Under Obamacare, People Must Be Broken of Their Preference for Choice



We have a new contender for most-telling-ever Obamacare quote this morning: "We have to break people away from the choice habit that everyone has." That's Marcus Merz, head of Minnesota health insurer PreferredOne, in a New York Times report on the increasing prevalence of narrow network health plans.

Merz is basically stating openly what the Obama administration won't, which is that Obamacare is intentionally designed to narrow consumer choice and plan design within the health insurance market. The Obama administration doesn't want to say this because it is bad politics generally, and also because President Obama specifically and repeatedly promised that, under the law, people would be able to keep their choice of health plans and doctors, not that they would be broken of their preference for medical choice. But the law's authors and administrators have a pretty good idea of what kind of health insurance they want you to have, and that's the kind of insurance that you're going to get.

"We're all trying to break away from this fixation on open access and broad networks," Merz continues. "We"—by which I mean the insurance industry—tried this before, in the 1990s, when narrow-network plans referred to as Health Maintenance Organizations were all the rage. It didn't go so well, and eventually insurers cut it out.

But this time it will be different, insurers tell The New York Times. Why? Because…look, it will just be different. Trust us. 

Although a similar attempt to restrict choice failed in the early '90s, after opposition to H.M.O.s and managed care, insurers insist these efforts will not run into the same resistance because they are now working more closely with providers, and customers are more concerned about costs. "It's a new era," said Dr. Sam Ho, the chief medical officer for United Healthcare.

Others agree. "You're going to see this as a dominant strategy," said Jeff Hoffman, who works closely with hospitals for Kurt Salmon, a consulting firm.

And if insurance executives say it, well, it must be true, and the liberal health wonks who back Obamacare would never think to question them. Truly it is a new era.

Yes, obviously this time it is different, in the sense that there is now a mandate to buy insurance and a bevy of administration-enforced rules and regulations about what sorts of plans, covering what sorts of procedures, can be sold through the exchanges. Hence the necessary "breaking of the choice habit." The law is written in such a way as to severely constrain and, as a result, practically predetermine which sorts of plans are available at any given price point. Insurers all end up offering what amounts to a few standard models, plus or minus a handful of decorative touches.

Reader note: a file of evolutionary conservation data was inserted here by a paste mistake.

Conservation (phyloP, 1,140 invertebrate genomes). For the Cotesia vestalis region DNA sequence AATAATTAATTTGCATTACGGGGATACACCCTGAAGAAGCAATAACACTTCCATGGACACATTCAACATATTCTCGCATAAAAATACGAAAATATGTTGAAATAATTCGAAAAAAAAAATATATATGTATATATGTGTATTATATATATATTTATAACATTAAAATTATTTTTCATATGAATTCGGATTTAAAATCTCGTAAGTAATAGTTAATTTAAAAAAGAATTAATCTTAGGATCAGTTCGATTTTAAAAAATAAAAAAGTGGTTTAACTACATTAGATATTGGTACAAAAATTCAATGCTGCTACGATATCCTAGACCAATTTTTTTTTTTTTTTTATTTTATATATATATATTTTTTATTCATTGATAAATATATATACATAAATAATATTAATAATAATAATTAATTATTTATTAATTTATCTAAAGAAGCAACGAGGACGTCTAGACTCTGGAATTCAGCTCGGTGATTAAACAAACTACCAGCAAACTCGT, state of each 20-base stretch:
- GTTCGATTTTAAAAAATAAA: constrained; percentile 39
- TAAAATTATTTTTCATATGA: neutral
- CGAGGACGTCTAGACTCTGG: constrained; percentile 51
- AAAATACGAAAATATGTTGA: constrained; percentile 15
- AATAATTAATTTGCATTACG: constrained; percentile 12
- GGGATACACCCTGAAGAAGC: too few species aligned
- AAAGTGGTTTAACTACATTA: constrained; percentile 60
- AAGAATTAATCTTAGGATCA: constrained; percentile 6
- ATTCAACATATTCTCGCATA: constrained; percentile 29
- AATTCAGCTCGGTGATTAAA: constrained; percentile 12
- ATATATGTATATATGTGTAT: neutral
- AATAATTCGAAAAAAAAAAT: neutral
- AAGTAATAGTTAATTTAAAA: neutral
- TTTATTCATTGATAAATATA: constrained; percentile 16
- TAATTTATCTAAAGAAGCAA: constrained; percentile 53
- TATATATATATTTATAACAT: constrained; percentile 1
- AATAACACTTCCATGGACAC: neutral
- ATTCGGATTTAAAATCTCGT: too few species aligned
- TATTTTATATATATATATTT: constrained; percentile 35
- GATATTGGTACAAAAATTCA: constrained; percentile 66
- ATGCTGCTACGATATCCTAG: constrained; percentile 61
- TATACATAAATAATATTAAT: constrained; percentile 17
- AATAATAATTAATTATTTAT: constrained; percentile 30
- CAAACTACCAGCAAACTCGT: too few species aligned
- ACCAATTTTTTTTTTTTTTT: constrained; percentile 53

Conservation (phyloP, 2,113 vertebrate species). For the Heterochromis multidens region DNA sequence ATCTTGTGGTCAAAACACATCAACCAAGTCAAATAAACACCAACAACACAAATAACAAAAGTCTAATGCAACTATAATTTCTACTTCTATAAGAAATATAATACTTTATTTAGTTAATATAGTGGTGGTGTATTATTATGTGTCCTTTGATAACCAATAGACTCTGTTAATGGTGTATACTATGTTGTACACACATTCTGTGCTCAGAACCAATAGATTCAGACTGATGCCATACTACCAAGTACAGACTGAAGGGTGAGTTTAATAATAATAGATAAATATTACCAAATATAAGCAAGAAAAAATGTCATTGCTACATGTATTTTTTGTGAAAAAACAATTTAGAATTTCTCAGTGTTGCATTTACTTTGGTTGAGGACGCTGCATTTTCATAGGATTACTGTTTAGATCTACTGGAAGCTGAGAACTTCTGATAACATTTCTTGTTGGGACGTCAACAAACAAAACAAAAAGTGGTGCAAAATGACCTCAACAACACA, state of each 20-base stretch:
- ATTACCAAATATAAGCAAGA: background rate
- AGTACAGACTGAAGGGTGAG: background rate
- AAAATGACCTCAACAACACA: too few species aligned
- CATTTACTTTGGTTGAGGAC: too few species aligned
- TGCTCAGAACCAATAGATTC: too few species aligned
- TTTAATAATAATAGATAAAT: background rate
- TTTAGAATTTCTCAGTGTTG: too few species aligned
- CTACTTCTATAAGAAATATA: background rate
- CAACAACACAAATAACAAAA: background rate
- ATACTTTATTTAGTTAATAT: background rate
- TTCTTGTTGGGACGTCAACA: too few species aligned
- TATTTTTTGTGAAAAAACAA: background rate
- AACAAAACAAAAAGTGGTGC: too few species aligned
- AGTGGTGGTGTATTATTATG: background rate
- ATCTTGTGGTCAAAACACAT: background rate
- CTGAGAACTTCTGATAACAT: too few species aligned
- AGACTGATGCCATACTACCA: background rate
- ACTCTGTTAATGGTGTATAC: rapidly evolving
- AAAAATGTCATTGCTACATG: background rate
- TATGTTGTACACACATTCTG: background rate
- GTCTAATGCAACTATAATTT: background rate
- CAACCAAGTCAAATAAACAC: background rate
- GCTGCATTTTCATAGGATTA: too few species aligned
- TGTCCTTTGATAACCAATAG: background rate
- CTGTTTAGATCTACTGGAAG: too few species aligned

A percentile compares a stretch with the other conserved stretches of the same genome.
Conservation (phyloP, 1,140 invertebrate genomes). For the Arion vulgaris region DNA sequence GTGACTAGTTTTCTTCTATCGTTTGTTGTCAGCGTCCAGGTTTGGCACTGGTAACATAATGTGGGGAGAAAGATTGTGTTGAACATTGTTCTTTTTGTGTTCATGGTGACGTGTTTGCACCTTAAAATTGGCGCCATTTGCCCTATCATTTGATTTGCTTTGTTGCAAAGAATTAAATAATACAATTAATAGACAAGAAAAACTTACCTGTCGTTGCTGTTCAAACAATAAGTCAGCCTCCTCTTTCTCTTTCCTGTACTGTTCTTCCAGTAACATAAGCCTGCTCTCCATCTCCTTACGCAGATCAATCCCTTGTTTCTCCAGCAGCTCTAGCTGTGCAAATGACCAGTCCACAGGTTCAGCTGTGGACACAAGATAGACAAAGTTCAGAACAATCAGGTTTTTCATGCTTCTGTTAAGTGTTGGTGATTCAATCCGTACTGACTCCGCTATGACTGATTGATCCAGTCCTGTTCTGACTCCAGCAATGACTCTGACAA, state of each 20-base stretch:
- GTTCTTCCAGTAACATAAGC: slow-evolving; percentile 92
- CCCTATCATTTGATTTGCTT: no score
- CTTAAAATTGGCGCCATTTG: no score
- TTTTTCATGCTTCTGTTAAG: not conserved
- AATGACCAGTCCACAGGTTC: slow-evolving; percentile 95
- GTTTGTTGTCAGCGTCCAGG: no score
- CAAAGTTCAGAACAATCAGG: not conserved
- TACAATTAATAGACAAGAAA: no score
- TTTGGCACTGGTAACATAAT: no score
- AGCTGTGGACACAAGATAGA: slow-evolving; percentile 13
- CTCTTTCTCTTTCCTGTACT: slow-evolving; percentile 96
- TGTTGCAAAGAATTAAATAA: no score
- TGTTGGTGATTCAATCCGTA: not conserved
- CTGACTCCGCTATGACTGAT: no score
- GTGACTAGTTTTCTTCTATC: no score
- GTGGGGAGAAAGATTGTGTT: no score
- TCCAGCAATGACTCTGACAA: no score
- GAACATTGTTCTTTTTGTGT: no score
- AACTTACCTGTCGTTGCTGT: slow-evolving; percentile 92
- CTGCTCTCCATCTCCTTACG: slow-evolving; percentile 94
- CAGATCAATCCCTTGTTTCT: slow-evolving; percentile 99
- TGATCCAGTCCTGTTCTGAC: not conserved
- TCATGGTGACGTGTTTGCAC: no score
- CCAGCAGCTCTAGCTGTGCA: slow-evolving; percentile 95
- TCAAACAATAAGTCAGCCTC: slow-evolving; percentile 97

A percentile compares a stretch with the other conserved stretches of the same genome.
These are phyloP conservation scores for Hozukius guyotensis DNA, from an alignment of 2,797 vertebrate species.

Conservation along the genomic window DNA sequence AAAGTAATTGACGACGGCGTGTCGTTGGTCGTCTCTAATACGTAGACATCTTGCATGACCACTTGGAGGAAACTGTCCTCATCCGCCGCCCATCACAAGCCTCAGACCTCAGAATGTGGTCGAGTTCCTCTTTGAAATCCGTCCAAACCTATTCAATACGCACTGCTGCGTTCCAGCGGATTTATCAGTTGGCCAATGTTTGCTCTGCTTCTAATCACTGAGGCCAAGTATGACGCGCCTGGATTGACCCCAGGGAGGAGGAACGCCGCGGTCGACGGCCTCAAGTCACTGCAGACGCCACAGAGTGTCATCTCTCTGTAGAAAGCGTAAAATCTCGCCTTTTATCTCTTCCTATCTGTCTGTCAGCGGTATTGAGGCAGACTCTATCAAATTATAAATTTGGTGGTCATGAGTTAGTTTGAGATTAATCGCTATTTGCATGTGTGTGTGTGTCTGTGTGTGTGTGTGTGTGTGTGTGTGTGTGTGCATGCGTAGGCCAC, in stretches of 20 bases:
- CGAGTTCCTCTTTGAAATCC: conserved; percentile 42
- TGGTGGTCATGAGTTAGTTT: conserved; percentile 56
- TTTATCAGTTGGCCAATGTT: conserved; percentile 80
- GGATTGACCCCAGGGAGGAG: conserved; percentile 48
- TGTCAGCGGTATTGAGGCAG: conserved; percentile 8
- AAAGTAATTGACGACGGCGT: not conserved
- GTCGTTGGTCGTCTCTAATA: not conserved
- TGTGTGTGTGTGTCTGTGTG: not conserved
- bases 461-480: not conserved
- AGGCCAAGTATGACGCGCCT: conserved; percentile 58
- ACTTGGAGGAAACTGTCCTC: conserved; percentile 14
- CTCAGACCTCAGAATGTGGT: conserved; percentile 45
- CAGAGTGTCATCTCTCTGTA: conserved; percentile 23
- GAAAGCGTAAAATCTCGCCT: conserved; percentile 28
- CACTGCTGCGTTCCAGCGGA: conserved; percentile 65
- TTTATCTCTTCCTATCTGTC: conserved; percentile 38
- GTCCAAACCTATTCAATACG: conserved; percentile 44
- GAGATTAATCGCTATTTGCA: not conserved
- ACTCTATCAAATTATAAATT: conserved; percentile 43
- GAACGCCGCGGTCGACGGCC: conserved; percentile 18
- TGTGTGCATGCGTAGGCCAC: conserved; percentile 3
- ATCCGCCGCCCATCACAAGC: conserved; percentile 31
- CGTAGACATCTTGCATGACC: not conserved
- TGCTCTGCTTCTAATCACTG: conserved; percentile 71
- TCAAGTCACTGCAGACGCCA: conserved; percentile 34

Given the limited choices and the requirement to buy, then, it's not really surprising that many customers end up choosing cheaper plans—and the narrow networks that inevitably go along with them. Or, as Karen Ignani, the head of the insurance industry trade group America's Health Insurance Plans, says in the article's second best quote, "What we're finding is individuals are experiencing a preference for affordability."

It's worth stopping for a moment to admire that quote. It is a minor masterpiece of lobbying communications nothing-speak. It is almost entirely removed from action or accountability. It's like she's talking about a new observational study on cloud formations. 

But people shopping for insurance under Obamacare are not simply experiencing some mysterious condition. They are being required, by law, to purchase a product, and then deciding that for the money they have spent—which in many cases is merely a fraction of the total cost, the rest of which is being picked up by taxpayers—they do not like what they are getting in return. That is why the choice habit must be broken. We can't have people's quirky, complicated personal tastes and preferences messing up our perfect system.